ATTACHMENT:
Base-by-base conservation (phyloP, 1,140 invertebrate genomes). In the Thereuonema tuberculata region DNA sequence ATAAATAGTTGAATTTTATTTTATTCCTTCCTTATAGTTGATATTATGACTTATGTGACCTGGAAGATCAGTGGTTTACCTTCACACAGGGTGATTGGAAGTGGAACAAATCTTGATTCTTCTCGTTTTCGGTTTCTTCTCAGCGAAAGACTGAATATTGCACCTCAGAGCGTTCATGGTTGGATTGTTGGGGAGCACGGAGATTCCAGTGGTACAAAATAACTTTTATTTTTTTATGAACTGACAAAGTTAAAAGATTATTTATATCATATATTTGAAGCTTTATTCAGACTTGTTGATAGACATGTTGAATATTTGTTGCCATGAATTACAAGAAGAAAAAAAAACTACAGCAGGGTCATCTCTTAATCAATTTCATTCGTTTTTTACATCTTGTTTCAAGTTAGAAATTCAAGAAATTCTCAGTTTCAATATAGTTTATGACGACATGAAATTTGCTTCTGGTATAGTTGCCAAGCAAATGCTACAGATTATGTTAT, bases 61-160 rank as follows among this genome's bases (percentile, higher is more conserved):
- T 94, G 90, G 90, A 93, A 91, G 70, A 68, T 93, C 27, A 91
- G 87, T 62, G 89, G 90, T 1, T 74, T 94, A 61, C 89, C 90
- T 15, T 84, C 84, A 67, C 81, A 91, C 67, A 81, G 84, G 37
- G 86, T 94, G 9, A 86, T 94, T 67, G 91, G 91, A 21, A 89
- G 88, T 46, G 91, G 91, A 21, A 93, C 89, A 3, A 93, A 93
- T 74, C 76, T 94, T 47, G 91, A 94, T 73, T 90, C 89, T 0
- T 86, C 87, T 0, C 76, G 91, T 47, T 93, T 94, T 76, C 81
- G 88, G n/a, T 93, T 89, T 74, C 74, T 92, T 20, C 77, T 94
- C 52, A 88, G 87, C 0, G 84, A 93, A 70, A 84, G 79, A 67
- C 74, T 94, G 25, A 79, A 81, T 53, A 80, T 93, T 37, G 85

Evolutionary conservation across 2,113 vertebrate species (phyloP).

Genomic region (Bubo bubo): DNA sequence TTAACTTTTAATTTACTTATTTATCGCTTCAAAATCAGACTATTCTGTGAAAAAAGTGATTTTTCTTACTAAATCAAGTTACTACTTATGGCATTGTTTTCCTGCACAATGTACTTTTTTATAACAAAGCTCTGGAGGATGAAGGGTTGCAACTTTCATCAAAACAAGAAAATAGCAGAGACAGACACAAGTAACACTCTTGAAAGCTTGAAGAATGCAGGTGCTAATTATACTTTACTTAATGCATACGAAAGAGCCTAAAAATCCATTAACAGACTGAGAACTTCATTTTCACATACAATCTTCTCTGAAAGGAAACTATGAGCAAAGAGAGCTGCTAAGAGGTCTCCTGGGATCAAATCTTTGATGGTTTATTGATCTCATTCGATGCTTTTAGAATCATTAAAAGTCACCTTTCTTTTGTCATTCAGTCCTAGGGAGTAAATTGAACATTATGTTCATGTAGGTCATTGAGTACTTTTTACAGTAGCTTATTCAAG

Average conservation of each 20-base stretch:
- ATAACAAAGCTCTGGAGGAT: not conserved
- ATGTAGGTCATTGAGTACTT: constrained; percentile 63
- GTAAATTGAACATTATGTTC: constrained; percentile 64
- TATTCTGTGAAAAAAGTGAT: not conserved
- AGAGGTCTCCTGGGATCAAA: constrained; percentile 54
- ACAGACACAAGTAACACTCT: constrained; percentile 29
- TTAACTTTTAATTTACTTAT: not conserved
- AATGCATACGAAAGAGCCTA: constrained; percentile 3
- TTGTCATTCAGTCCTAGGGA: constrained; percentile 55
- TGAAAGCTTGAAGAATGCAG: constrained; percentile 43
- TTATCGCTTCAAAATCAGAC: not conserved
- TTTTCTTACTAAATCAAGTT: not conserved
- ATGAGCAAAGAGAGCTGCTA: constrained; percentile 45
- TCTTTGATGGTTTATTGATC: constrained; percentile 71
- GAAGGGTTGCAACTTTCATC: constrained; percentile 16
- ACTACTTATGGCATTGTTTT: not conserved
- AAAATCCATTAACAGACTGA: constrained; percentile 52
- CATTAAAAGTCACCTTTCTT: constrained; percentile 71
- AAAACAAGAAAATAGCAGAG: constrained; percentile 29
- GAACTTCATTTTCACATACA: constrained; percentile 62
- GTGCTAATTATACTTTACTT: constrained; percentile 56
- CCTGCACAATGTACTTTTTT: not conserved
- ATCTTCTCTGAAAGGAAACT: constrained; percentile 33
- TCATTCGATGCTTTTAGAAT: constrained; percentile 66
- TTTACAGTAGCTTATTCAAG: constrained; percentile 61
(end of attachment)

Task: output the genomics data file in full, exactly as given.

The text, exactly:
Base-by-base conservation (phyloP, 1,140 invertebrate genomes). In the Thereuonema tuberculata region DNA sequence ATAAATAGTTGAATTTTATTTTATTCCTTCCTTATAGTTGATATTATGACTTATGTGACCTGGAAGATCAGTGGTTTACCTTCACACAGGGTGATTGGAAGTGGAACAAATCTTGATTCTTCTCGTTTTCGGTTTCTTCTCAGCGAAAGACTGAATATTGCACCTCAGAGCGTTCATGGTTGGATTGTTGGGGAGCACGGAGATTCCAGTGGTACAAAATAACTTTTATTTTTTTATGAACTGACAAAGTTAAAAGATTATTTATATCATATATTTGAAGCTTTATTCAGACTTGTTGATAGACATGTTGAATATTTGTTGCCATGAATTACAAGAAGAAAAAAAAACTACAGCAGGGTCATCTCTTAATCAATTTCATTCGTTTTTTACATCTTGTTTCAAGTTAGAAATTCAAGAAATTCTCAGTTTCAATATAGTTTATGACGACATGAAATTTGCTTCTGGTATAGTTGCCAAGCAAATGCTACAGATTATGTTAT, bases 61-160 rank as follows among this genome's bases (percentile, higher is more conserved):
- T 94, G 90, G 90, A 93, A 91, G 70, A 68, T 93, C 27, A 91
- G 87, T 62, G 89, G 90, T 1, T 74, T 94, A 61, C 89, C 90
- T 15, T 84, C 84, A 67, C 81, A 91, C 67, A 81, G 84, G 37
- G 86, T 94, G 9, A 86, T 94, T 67, G 91, G 91, A 21, A 89
- G 88, T 46, G 91, G 91, A 21, A 93, C 89, A 3, A 93, A 93
- T 74, C 76, T 94, T 47, G 91, A 94, T 73, T 90, C 89, T 0
- T 86, C 87, T 0, C 76, G 91, T 47, T 93, T 94, T 76, C 81
- G 88, G n/a, T 93, T 89, T 74, C 74, T 92, T 20, C 77, T 94
- C 52, A 88, G 87, C 0, G 84, A 93, A 70, A 84, G 79, A 67
- C 74, T 94, G 25, A 79, A 81, T 53, A 80, T 93, T 37, G 85

Evolutionary conservation across 2,113 vertebrate species (phyloP).

Genomic region (Bubo bubo): DNA sequence TTAACTTTTAATTTACTTATTTATCGCTTCAAAATCAGACTATTCTGTGAAAAAAGTGATTTTTCTTACTAAATCAAGTTACTACTTATGGCATTGTTTTCCTGCACAATGTACTTTTTTATAACAAAGCTCTGGAGGATGAAGGGTTGCAACTTTCATCAAAACAAGAAAATAGCAGAGACAGACACAAGTAACACTCTTGAAAGCTTGAAGAATGCAGGTGCTAATTATACTTTACTTAATGCATACGAAAGAGCCTAAAAATCCATTAACAGACTGAGAACTTCATTTTCACATACAATCTTCTCTGAAAGGAAACTATGAGCAAAGAGAGCTGCTAAGAGGTCTCCTGGGATCAAATCTTTGATGGTTTATTGATCTCATTCGATGCTTTTAGAATCATTAAAAGTCACCTTTCTTTTGTCATTCAGTCCTAGGGAGTAAATTGAACATTATGTTCATGTAGGTCATTGAGTACTTTTTACAGTAGCTTATTCAAG

Average conservation of each 20-base stretch:
- ATAACAAAGCTCTGGAGGAT: not conserved
- ATGTAGGTCATTGAGTACTT: constrained; percentile 63
- GTAAATTGAACATTATGTTC: constrained; percentile 64
- TATTCTGTGAAAAAAGTGAT: not conserved
- AGAGGTCTCCTGGGATCAAA: constrained; percentile 54
- ACAGACACAAGTAACACTCT: constrained; percentile 29
- TTAACTTTTAATTTACTTAT: not conserved
- AATGCATACGAAAGAGCCTA: constrained; percentile 3
- TTGTCATTCAGTCCTAGGGA: constrained; percentile 55
- TGAAAGCTTGAAGAATGCAG: constrained; percentile 43
- TTATCGCTTCAAAATCAGAC: not conserved
- TTTTCTTACTAAATCAAGTT: not conserved
- ATGAGCAAAGAGAGCTGCTA: constrained; percentile 45
- TCTTTGATGGTTTATTGATC: constrained; percentile 71
- GAAGGGTTGCAACTTTCATC: constrained; percentile 16
- ACTACTTATGGCATTGTTTT: not conserved
- AAAATCCATTAACAGACTGA: constrained; percentile 52
- CATTAAAAGTCACCTTTCTT: constrained; percentile 71
- AAAACAAGAAAATAGCAGAG: constrained; percentile 29
- GAACTTCATTTTCACATACA: constrained; percentile 62
- GTGCTAATTATACTTTACTT: constrained; percentile 56
- CCTGCACAATGTACTTTTTT: not conserved
- ATCTTCTCTGAAAGGAAACT: constrained; percentile 33
- TCATTCGATGCTTTTAGAAT: constrained; percentile 66
- TTTACAGTAGCTTATTCAAG: constrained; percentile 61